Chiang Mai is a town of artists: no traveler can doubt this after having stepped into among the many handicraft centers located throughout the provinces, in which there are flowing abundances of paintings, exquisite fabrics, umbrellas, furniture and silverware. It is no real surprise, therefore, that in January 2011 the governing body of ป่าสนวัดจันทร์ ที่พัก initiated a procedure to get a Creative City Status with UNESCO for the province as a joint effort between the municipal authorities, the communities of Chiang Mai, and also the Chiang Mai University. Toward this, efforts have been made to coordinate different sectors of the city’s economy, from cottage industrialists to hospitality to independent artists to develop human resources, increase jobs, and encourage the growth of the arts.
Some travelers may well be more readily knowledgeable about the Night Market as well as the Walking Streets, each of which are inside the city center and thus more conveniently accessible, you may want to consider going a bit from the beaten track and seeking the Baan Tawai, an OTOP (One Tambon One Product, a treatment program to encourage and sponsor Thai artisans) village. Located on Route 108 in Amphur Hang Dong, about fifteen kilometers south of the city center, it offers lately streamlined into convenient “zones” of shops, eateries and cafes while the main street itself is home to furniture shops that sell probably the most creative furniture and home décor items found all over the world: there you can find chairs and couches in flowing abstract wood, delicate forest nymphs, and beautiful bamboo lanterns. Costs are also ridiculously cheap for such workmanship, material and artistry; the sole possible concern you might have will be shipping logistics, but there is no doubt that if you’re buying furniture or decorating a brand new house then you can certainly certainly do worse-and do more expensively-than browsing through several Baan Tawai shops.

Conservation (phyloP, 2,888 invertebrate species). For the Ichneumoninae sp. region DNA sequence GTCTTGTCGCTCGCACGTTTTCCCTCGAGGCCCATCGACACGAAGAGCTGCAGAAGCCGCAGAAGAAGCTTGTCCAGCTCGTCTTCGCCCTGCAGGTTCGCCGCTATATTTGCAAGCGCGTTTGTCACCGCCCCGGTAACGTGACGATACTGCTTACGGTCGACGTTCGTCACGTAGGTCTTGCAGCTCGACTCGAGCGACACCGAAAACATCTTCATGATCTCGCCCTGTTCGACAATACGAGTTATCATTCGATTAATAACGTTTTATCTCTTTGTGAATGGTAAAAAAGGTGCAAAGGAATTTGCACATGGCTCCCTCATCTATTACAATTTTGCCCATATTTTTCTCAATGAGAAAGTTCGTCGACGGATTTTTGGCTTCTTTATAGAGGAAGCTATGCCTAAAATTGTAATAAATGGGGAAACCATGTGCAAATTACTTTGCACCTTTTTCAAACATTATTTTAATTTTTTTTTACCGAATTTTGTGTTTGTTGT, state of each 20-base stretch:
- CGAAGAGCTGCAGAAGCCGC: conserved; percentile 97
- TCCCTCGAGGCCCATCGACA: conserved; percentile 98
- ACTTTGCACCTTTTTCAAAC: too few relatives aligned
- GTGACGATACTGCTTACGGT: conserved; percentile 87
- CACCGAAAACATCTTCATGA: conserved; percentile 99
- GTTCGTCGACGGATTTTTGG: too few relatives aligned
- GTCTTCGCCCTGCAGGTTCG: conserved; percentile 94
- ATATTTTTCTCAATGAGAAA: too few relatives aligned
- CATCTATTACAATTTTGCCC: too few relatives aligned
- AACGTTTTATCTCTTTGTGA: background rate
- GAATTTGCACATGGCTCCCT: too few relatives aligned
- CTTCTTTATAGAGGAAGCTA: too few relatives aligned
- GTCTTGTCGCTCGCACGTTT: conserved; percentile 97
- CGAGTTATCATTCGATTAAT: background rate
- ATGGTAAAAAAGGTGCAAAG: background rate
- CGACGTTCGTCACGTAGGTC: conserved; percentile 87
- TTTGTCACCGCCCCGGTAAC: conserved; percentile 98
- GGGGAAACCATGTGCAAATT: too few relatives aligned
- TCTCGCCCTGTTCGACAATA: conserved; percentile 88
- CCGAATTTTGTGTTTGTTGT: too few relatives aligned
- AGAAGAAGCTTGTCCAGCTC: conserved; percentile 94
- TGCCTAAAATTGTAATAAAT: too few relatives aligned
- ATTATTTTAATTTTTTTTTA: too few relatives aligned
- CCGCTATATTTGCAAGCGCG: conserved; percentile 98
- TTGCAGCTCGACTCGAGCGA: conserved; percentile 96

The next stop needs to be a few of the inner zones. Zones 2 and 4 are particularly popular, flourishing with little art galleries full of oils and acrylics in styles both modernistic and traditional Thai, unique pieces which can be had for as low as $20. Zone 4 also comes with a corner with upscale shops selling fantastic glassware, celadon ceramics, along with a little café that provides free WiFi, decent bakery, and killer frappe coffee created to order as well as a small menu of traditional Northern Thai fare. The design of goods in general are extremely particular to Chiang Mai, quite distinct from that found in other parts of Thailand (or some other parts of Asia) and the quality is consistently high: were you aware that some ceramics from Whittard of Chelsea are, in fact, made in Thailand and even in Baan Tawai itself?
While the area is almost remote from city conveniences, you will find a smattering of eateries through the entire village which will more than serve the requirement for light lunches and breakfasts. Pharmacies and convenience stores, such as 7-11 yet others, are also scattered about the zones should you feel the need for a quick drink or must top up Chiang Mai Homestay. The shopkeepers price their goods fairly, and quite often the salesperson coriyo the artist (or sculptor, or weaver) is one and also the same. Incenses, novelty candles, papier-mache dolls, Thai silks and much more can likewise be based in the village. It’s an ideal substitute for shopping therapy in air-conditioned malls, and certain to offer everyone something to like.